Had certain conditions that occurred during the 1918 flu pandemic been replicated a century later, Srivastava suggests, we might have seen a greater impact of COVID-19 on young adults. Instead of living side by side in crowded military barracks, though, young adults in 2020 were in lockdown, with many college campuses empty or offering a highly restricted level of activity. Schools that were less restricted or where students socialized at parties and nearby bars saw case numbers spike, sometimes drastically.

The basic biology of the SARS-CoV-2 virus means it can and will infect young people, Srivastava insists. While they experience fewer bad outcomes than do older adults, COVID-19 nevertheless has sickened and killed thousands of people between 18 and 29 years old.6

Despite the disparity in circumstances of young people in 1918 and in 2020, much about our understanding of transmission prevention--and the backlash against it--has not changed over time. As the flu raged 100 years ago, citizens were advised to don masks, much as they’ve been asked to do today, and were not allowed into public places without them. And just as we've seen this past year, some anti-mask advocates railed against these edicts in the early 20th century.7 Spaces such as theaters and churches were closed to prevent disease spread, and some lobbied the government to ban coughing and sneezing in public.8

Banning the excretion of respiratory fluids in public may be an extreme measure, but adopting mask usage and restricting large indoor gatherings and closing nonessential businesses such as gyms and bars9 goes a long way toward preventing potentially infected particles from spreading from person to person. “Though the larger economic impact of these interventions is an unmistakable challenge, we can take these actions along with invoking sophisticated interventions like vaccines,” Srivastava says. “It takes time for vaccines to exert their beneficial effect in the community. There is a lot we can do as a supplement to vaccination to help end a pandemic.”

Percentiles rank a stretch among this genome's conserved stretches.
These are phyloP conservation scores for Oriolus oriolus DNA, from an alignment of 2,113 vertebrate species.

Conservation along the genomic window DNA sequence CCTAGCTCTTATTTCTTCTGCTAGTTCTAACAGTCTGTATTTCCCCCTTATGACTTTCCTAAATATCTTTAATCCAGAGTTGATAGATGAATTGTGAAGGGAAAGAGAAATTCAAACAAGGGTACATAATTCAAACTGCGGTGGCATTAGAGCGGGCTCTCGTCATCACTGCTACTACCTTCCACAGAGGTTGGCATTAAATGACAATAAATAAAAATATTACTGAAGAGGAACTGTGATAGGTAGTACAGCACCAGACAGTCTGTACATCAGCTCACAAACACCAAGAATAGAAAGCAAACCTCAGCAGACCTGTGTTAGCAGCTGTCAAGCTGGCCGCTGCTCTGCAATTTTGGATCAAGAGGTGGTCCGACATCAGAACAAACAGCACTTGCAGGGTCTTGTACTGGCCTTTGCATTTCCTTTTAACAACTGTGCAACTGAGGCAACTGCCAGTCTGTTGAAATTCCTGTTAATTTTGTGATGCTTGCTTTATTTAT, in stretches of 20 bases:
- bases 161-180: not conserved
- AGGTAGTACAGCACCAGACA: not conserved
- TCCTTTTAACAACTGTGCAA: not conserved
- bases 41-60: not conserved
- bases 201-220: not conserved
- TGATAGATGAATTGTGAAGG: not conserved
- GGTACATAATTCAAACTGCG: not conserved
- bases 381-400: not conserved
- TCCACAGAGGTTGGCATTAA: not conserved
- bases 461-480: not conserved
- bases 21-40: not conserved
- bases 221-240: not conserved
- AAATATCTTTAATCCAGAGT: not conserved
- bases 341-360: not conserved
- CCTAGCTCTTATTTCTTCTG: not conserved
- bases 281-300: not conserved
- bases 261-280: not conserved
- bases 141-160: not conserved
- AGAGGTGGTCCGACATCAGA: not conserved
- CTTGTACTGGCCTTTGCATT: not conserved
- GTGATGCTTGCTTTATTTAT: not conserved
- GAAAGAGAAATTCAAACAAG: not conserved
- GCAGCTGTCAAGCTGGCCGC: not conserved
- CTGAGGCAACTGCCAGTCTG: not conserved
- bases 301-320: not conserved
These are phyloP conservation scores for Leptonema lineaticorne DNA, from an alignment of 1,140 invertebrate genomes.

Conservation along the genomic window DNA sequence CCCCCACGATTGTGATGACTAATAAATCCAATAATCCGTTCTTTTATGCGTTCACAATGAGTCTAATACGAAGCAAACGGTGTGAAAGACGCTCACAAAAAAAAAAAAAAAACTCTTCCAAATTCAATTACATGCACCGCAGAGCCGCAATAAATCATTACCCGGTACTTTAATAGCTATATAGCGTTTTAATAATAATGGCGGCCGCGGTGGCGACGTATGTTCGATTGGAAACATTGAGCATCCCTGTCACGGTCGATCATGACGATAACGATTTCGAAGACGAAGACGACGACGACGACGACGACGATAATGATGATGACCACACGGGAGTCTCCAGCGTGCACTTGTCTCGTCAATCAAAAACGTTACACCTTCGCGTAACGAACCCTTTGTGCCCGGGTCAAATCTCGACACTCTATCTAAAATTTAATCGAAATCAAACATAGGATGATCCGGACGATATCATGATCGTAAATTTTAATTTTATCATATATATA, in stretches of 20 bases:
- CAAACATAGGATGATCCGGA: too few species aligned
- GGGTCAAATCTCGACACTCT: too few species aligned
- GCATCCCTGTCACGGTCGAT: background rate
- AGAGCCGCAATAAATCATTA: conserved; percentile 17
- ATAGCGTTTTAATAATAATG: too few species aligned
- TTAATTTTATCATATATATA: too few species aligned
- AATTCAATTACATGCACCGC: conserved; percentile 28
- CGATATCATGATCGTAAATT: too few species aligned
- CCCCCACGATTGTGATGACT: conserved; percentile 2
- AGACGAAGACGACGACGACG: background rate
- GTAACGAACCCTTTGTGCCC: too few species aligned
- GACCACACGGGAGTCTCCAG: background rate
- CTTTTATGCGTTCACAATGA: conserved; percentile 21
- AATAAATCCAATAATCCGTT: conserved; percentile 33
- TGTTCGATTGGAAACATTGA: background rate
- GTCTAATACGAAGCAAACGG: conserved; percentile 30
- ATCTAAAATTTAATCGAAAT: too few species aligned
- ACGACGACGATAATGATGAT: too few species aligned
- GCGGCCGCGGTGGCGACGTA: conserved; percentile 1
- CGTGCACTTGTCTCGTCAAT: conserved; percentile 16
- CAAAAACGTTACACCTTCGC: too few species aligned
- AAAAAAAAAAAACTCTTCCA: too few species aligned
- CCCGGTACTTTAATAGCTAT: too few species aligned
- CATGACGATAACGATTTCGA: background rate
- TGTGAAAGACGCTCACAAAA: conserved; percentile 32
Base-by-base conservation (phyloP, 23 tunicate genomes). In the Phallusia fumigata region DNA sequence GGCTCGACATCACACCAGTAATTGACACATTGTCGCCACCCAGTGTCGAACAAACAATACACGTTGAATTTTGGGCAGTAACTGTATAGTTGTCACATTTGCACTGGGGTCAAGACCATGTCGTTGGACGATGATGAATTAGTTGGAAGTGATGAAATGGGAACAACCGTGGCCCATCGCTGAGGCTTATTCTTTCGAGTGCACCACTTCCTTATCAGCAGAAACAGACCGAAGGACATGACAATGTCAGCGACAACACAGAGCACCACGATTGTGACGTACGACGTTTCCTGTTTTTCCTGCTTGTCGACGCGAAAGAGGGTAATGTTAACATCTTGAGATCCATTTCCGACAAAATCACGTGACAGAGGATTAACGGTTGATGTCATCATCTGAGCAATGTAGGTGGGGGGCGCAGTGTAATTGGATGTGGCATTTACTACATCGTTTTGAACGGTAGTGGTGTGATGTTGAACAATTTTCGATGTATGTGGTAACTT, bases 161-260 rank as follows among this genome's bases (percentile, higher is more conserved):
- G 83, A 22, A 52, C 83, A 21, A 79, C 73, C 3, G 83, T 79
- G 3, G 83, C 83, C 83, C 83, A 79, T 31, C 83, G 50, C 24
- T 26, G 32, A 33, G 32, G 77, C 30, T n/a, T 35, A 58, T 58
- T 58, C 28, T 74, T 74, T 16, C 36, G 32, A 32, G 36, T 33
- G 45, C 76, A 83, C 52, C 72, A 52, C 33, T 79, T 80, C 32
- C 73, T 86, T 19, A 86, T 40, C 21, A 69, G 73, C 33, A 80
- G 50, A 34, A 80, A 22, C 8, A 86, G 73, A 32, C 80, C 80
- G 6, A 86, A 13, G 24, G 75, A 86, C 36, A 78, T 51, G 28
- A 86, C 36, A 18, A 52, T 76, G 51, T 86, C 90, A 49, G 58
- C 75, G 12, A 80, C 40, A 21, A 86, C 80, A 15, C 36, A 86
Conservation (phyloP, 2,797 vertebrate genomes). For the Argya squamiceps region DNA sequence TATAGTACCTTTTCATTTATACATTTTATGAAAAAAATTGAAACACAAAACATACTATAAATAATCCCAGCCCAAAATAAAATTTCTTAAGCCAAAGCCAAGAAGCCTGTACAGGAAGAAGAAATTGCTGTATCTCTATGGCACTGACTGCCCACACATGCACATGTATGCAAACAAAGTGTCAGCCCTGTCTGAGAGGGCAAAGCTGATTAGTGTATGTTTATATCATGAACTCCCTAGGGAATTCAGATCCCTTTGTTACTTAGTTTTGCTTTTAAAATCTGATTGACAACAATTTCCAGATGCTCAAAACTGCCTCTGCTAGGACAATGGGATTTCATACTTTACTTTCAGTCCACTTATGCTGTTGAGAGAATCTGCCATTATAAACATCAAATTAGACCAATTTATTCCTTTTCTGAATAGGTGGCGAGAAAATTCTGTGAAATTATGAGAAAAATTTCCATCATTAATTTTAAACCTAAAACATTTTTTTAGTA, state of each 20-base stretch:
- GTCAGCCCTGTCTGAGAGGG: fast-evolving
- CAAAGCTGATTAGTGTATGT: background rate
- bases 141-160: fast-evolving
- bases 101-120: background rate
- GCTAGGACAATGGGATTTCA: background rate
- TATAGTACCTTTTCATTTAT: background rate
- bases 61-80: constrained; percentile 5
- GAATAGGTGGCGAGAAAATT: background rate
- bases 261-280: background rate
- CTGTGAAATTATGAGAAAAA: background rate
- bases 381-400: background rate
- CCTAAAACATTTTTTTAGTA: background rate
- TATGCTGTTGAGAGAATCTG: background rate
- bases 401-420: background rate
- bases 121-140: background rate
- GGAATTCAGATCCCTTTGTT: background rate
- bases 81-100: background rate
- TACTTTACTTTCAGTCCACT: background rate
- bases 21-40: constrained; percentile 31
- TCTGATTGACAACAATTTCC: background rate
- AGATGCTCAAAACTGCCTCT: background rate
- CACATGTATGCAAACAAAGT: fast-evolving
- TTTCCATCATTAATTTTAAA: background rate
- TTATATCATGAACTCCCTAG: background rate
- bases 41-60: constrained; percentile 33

1. U.S. Centers for Disease Control and Prevention. History of 1918 flu pandemic. https://www.cdc.gov/flu/pandemic-resources/1918-commemoration/1918-pandemic-history.htm. Last accessed March 21, 2018.
  2. U.S. Centers for Disease Control and Prevention. 1918 Pandemic influenza: three waves. https://www.cdc.gov/flu/pandemic-resources/1918-commemoration/three-waves.htm. Last accessed May 11, 2018. 
  3. World Health Organization. Covid-19 cases surge in Africa, near first wave peak. https://www.afro.who.int/news/covid-19-cases-surge-africa-near-first-wave-peak. June 17, 2021.
  4. U.S. Centers for Disease Control and Prevention. Risk for COVID-19 infection, hospitalization, and death by age group. https://www.cdc.gov/coronavirus/2019-ncov/covid-data/investigations-discovery/hospitalization-death-by-age.html.Last accessed June 24, 2021.  
  5. Shanks GD and Brundage JF. “Pathogenic responses among young adults during the 1918 influenza pandemic.” Emerging Infectious Diseases. https://www.ncbi.nlm.nih.gov/pmc/articles/PMC3310443/.
  6. U.S. Centers for Disease Control and Prevention. Weekly updates by select demographic and geographic characteristics: sex and age. https://www.cdc.gov/nchs/nvss/vsrr/covid_weekly/index.htm#SexAndAge. As of June 30, 2021. 
  7. University of Michigan. Mask resistance during a pandemic isn't new--in 1918 many Americans were "slackers." October 29. 2020. https://healthblog.uofmhealth.org/wellness-prevention/mask-resistance-during-a-pandemic-isnt-new-1918-many-americans-were-slackers
  8. Breakthroughs.com. “Flashback: Spanish Flu mask.” .https://www.breakthroughs.com/foundations-science/flashback-spanish-flu-mask. Last accessed May 26, 2021. 
  9. Courtemanche C, Garuccio J, Le A, Pinkston J, Yelowitz A. "Strong social distancing measures in the United States reduced the COVID-19 growth rate." Health Affairs. 39(7). May 14, 2020. https://www.healthaffairs.org/doi/10.1377/hlthaff.2020.00608